The continuous variables were expressed as means ± standard deviations (SDs), and the categorical data was present as numbers and proportion (%). Analysis of variance (ANOVA) was used to examine the differences between continuous variables, and chi-squared tests were used to compare the categorical data. PPD was considered a dependent variable (dummy code, 0 = no, 1 = yes), and several logistic regression models were used to estimate the odds ratios (ORs) with 95% confidence intervals (95% CIs) between maternal living arrangements and PPD risk. Subgroup analyses were performed stratified by age (<35, ≥35 years), education level (junior or below, senior middle school, college, or university), employment status (full-time, self-employed, housewife, other), primipara (yes, no), GDM (yes, no), depression during pregnancy (yes, no), anxiety during pregnancy (yes, no), stressful life events (yes, no), male infant (yes, no), cesarean delivery (yes, no), preterm birth (yes, no), low birth weight (yes, no), and feeding pattern at 6 weeks (exclusive, partial, formula only). The multiplicative interaction was tested by a likelihood ratio test in logistic regression model to assess the interaction between other variables and living arrangements. The statistical significance was evaluated at the level of 5% (two-tailed test). Statistical analyses were performed using SPSS 18.0 software (SPSS, Chicago, IL, USA).
Sociodemographic and Pregnancy-Related Characteristics of Participants
Of the 4,813 puerperal women enrolled in this study, 559 (11.6%) were considered to have PPD. The average age of the participants was 29 years, with an interquartile range from 27 to 32 years old. According to the puerperal women's living arrangements, we divided these women into three groups: (1) living only with their husband; (2) living with their parents; and (3) living with their parents-in-law. The numbers of women in these three groups were 2,535 (52.7%), 664 (13.8%), and 1,614 (33.5%), respectively, and the corresponding prevalence of PPD was 10.5, 9.8, and 14.1%, respectively (shown in Figure 1). The prevalence of PPD was significantly different between women living only with husbands and women living with parents-in-law (P < 0.001). However, there was no significant difference in the prevalence of PPD between women living with parents and women living only with husbands (P > 0.05).
Table 1 shows the demographic characteristics and pregnancy-related factors of the three groups. Women living with their parents-in-law were younger and had lower rates of primipara and cesarean section than women in the other two groups. In addition, there were significant differences in education level, employment status, and breastfeeding status at 6 weeks among the three groups. However, other demographic characteristics or pregnancy-related factors did not show significant differences among the groups, in terms of past psychiatric history, family history of mental illness, GDM, PIH, depression, and anxiety during pregnancy, stressful life events, male infant, preterm birth, low birth weight, and malformation.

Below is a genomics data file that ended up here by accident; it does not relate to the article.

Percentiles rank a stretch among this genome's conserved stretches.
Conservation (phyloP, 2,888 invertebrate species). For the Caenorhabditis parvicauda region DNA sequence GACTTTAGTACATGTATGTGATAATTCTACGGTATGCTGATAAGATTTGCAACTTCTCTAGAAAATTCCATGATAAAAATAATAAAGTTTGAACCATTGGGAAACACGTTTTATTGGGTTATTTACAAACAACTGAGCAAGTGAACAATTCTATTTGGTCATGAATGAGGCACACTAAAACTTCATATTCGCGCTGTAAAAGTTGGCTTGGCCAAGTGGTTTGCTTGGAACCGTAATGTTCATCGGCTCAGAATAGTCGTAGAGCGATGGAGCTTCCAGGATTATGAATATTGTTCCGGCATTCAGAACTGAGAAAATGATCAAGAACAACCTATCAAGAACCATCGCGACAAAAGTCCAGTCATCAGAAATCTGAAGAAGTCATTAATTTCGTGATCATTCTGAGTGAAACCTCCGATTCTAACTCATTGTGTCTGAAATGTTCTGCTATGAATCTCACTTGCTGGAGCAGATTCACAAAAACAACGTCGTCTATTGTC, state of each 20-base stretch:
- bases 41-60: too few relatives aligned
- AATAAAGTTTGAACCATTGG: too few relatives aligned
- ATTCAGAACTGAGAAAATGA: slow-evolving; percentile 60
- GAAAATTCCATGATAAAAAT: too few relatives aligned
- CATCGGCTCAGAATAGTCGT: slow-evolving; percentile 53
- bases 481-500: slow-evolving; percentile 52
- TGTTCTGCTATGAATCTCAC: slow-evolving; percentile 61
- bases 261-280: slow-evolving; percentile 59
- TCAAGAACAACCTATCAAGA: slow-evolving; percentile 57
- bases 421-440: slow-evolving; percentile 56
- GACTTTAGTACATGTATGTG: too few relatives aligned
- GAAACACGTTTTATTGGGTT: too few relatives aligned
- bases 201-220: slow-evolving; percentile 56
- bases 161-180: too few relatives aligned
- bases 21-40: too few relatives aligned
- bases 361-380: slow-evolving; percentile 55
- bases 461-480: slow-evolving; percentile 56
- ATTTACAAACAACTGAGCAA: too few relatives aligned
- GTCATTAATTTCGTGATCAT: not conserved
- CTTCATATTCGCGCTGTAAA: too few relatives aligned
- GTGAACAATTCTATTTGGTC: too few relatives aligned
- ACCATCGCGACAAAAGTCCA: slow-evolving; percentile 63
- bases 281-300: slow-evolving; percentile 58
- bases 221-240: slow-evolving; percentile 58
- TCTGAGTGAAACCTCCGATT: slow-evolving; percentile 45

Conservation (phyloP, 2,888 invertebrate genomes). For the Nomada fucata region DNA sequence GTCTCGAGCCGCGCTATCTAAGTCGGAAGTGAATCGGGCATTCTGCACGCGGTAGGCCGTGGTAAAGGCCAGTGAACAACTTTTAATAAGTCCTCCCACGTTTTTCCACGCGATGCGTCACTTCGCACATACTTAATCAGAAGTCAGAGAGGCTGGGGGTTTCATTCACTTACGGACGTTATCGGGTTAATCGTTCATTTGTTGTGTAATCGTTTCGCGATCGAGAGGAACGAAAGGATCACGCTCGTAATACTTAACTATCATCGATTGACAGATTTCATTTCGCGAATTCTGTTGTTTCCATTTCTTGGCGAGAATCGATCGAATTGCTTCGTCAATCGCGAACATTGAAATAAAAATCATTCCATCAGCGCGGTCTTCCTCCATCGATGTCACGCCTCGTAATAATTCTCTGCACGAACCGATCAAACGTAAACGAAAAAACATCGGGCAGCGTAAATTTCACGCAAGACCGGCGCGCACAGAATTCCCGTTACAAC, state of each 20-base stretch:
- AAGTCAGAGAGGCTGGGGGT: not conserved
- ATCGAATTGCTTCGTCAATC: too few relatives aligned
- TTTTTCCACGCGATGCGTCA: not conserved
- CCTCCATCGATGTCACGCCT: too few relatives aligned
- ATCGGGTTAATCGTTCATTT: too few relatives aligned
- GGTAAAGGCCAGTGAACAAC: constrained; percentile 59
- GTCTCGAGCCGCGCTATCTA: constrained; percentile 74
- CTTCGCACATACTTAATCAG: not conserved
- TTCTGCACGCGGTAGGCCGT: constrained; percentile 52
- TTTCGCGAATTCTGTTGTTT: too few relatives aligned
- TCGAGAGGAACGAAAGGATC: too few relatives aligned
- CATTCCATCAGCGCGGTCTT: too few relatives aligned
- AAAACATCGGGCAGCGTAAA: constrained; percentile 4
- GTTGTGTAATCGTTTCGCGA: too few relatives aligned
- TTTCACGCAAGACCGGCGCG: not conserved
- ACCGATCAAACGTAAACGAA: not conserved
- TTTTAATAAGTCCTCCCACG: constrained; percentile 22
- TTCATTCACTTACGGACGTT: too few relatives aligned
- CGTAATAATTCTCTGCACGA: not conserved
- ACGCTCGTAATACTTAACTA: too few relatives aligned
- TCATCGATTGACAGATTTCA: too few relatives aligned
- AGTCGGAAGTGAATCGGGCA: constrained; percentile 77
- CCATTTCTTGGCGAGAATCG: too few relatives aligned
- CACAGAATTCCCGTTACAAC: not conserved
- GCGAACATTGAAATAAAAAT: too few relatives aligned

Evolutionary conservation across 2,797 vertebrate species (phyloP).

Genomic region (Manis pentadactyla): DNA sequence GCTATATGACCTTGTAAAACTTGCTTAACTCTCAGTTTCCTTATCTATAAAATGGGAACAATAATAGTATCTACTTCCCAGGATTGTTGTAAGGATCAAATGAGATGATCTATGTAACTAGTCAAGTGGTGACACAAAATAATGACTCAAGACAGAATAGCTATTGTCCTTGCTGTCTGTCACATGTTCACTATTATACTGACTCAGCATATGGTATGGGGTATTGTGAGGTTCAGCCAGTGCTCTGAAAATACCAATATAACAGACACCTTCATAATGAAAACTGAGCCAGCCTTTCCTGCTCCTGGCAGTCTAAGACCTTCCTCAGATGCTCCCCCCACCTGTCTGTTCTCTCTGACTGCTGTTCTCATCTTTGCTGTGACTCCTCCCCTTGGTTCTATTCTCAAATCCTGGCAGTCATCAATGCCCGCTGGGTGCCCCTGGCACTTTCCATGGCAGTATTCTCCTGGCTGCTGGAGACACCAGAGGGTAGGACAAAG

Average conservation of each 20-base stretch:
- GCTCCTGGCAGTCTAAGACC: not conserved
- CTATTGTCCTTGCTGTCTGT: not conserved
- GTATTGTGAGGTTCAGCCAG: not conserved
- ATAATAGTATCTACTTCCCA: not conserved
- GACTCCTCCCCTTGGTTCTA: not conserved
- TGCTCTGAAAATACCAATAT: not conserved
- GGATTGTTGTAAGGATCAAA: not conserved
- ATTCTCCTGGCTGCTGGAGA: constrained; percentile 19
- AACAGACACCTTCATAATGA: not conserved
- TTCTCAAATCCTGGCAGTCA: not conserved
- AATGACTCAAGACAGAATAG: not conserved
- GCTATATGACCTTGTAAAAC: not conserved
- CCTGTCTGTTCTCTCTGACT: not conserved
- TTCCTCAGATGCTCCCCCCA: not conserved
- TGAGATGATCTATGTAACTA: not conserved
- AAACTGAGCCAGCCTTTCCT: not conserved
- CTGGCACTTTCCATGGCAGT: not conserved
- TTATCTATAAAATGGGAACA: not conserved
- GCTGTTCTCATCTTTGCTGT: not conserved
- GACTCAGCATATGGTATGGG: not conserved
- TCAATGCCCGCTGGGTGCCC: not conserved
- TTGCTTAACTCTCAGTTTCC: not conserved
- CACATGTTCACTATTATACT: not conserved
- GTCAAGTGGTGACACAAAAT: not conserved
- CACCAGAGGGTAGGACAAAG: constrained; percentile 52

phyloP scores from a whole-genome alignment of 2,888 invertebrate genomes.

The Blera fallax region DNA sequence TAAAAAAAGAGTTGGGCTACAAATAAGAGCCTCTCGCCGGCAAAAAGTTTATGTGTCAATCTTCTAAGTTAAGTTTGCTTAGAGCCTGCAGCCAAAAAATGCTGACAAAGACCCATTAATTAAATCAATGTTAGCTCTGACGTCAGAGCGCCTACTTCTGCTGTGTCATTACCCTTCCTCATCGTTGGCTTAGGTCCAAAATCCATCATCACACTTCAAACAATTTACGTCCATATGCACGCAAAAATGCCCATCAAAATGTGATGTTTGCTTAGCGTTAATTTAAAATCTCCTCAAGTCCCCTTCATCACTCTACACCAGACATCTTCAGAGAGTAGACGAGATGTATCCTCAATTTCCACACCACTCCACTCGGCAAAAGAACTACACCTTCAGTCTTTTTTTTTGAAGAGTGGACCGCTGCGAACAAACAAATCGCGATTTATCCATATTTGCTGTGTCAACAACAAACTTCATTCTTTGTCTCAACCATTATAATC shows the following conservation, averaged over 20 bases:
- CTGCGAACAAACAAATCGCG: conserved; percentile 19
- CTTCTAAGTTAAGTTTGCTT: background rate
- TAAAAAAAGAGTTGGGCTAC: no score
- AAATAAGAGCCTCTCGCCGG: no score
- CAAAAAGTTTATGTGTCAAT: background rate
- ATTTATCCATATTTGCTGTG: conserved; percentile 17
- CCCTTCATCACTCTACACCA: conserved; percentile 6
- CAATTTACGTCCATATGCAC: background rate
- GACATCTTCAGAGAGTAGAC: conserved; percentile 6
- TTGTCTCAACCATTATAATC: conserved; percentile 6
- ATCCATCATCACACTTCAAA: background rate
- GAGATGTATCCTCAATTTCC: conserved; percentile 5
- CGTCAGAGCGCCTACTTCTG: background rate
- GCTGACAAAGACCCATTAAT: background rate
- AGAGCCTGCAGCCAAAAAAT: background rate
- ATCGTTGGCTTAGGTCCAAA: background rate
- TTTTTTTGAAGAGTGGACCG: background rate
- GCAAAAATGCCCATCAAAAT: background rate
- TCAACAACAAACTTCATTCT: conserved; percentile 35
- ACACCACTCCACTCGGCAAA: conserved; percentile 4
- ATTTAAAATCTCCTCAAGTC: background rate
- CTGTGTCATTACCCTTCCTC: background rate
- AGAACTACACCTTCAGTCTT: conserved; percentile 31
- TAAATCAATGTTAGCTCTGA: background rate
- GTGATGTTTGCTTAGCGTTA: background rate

Living Arrangement and PPD Risk
The results of the unadjusted and adjusted logistic regression analyses are listed in Table 2. We used four logistic regression models to control for the confounders of PPD. Model 1 (the unadjusted model) showed that women who lived with their parents-in-law (OR = 1.40; 95% CI, 1.16–1.70) had a higher risk of developing PPD than women who lived only with their husbands. Model 2 indicated that women living with their parents-in-law (OR = 1.38; 95% CI, 1.14–1.67) had an increased risk of developing PPD after adjusting for age, education, employment status, past, and family history of mental illness. In previous studies (33, 34), these covariates have been reported to be associated with the PPD risk. In Model 3, we adjusted for the effects of parity, GDM, PIH, depression and anxiety during pregnancy, and stressful life events on outcome variable, and we observed that women who lived with their parents-in-law had a significantly higher risk of developing PPD (OR = 1.40; 95% CI, 1.14–1.72) than those who only lived with their husbands. Finally, in Model 4, we made additional adjustments for the infant sex, mode of delivery, preterm birth, low birth weight, malformation, and feeding pattern at 6 weeks, which were also risk factors for PPD. The ORs remained statistically significant, with a value of 1.38 (95% CI, 1.12–1.70) for women who lived with parents-in-law compared with women who only lived with their husbands. However, in the 4 models, there was no significant difference in the risk of PPD between women who lived with their parents and those who lived only with husbands.